New Research Shows How ”Fear Memories” Alter the Mind

Memory Formation

Post-traumatic stress disorder (PTSD) is experienced by 7.8 percent of American adults, according to the National Center for PTSD. PTSD can manifest after the experience of a significantly traumatic event, such as living through a natural disaster, life-threatening accidents, sexual assault, or combat.

Not all who survive a horrible trauma develop PTSD. For example, children can develop the disorder, but are less likely to than adults, especially if they are under 10 years old at the time that the trauma is experienced. Scientists have been working to find out what causes PTSD to begin with. To study this, researchers from the University of Technology Sydney (UTS) and the Garvan Institute organized an experiment using mice.

The researchers wanted to see if how the memory was formed had an impact on whether PTSD developed. They employed quick shocks to the feet of the mice to see if the rapid, violent stimulus would allow a full memory to form.

Disconnected Fear

The results of the study suggest that the mice were able to form a memory based on the fear induced, but not a complete picture of what occurred. Some of the details of the painful event were never included in the mice’s fear-related memories.

The researchers, including Bryce Vissel from UTS, related this to the effects of PTSD. One of the symptoms of PTSD is that suffers will re-experience the trauma, which can be triggered by a seemingly innocuous stimulus. For example, returned soldiers could be triggered by a harmless loud bang. Vissel said that this might occur because the triggering memories were formed without sufficient details to allow the individual to distinguish the traumatic situation from an innocuous one.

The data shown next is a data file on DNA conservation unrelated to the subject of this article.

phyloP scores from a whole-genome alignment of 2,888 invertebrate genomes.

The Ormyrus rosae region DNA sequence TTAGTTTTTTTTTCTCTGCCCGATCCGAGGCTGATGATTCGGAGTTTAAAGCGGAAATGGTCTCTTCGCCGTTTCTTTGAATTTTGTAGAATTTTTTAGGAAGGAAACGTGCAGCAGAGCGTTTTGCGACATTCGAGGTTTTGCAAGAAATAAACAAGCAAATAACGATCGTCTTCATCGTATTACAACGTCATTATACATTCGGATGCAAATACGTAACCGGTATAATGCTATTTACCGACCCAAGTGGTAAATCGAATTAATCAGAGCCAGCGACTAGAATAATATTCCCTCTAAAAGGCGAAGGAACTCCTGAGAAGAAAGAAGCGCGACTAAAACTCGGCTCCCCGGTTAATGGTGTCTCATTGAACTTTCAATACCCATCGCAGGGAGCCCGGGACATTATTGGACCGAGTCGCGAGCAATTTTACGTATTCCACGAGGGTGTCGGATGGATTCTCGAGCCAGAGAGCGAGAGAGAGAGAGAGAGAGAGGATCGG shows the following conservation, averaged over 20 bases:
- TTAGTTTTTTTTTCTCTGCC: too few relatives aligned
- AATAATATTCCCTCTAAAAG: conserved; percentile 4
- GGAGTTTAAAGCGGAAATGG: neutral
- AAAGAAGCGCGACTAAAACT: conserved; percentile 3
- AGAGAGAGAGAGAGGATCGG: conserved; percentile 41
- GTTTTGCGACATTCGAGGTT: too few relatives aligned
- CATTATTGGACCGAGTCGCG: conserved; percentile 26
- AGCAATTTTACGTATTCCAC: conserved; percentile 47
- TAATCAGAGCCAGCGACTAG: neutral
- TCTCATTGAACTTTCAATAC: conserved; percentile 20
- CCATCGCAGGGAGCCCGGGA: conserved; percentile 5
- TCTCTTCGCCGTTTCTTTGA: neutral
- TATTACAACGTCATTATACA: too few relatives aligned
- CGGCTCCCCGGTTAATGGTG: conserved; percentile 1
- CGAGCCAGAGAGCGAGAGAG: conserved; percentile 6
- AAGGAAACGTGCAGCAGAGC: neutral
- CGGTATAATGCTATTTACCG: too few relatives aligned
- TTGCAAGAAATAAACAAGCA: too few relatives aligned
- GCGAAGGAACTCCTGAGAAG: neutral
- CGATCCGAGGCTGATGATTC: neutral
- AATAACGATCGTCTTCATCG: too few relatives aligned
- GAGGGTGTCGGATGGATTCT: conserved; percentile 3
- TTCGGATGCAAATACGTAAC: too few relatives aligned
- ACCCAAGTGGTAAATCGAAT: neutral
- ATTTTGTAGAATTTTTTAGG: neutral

“This could be significant because animals rely on their memory of where, when, and how the traumatic event occurred to determine when they should be fearful in future,” Vissel said in a press release. “If they form an ambiguous memory that lacks the detail necessary to tell different environments or situations apart, they may trigger the traumatic memory in a variety of inappropriate circumstances.”

These results, which were published in the journal Learning and Memory, suggest that symptoms of PTSD could be caused not only by the way we recall memories, but how those memories are made in the first place. Looking at memory formation and how that relates to PTSD could lead to new treatments for the condition. However, results in mice are not always the same in humans, and further study would have to be done on how this might be applied to humans.

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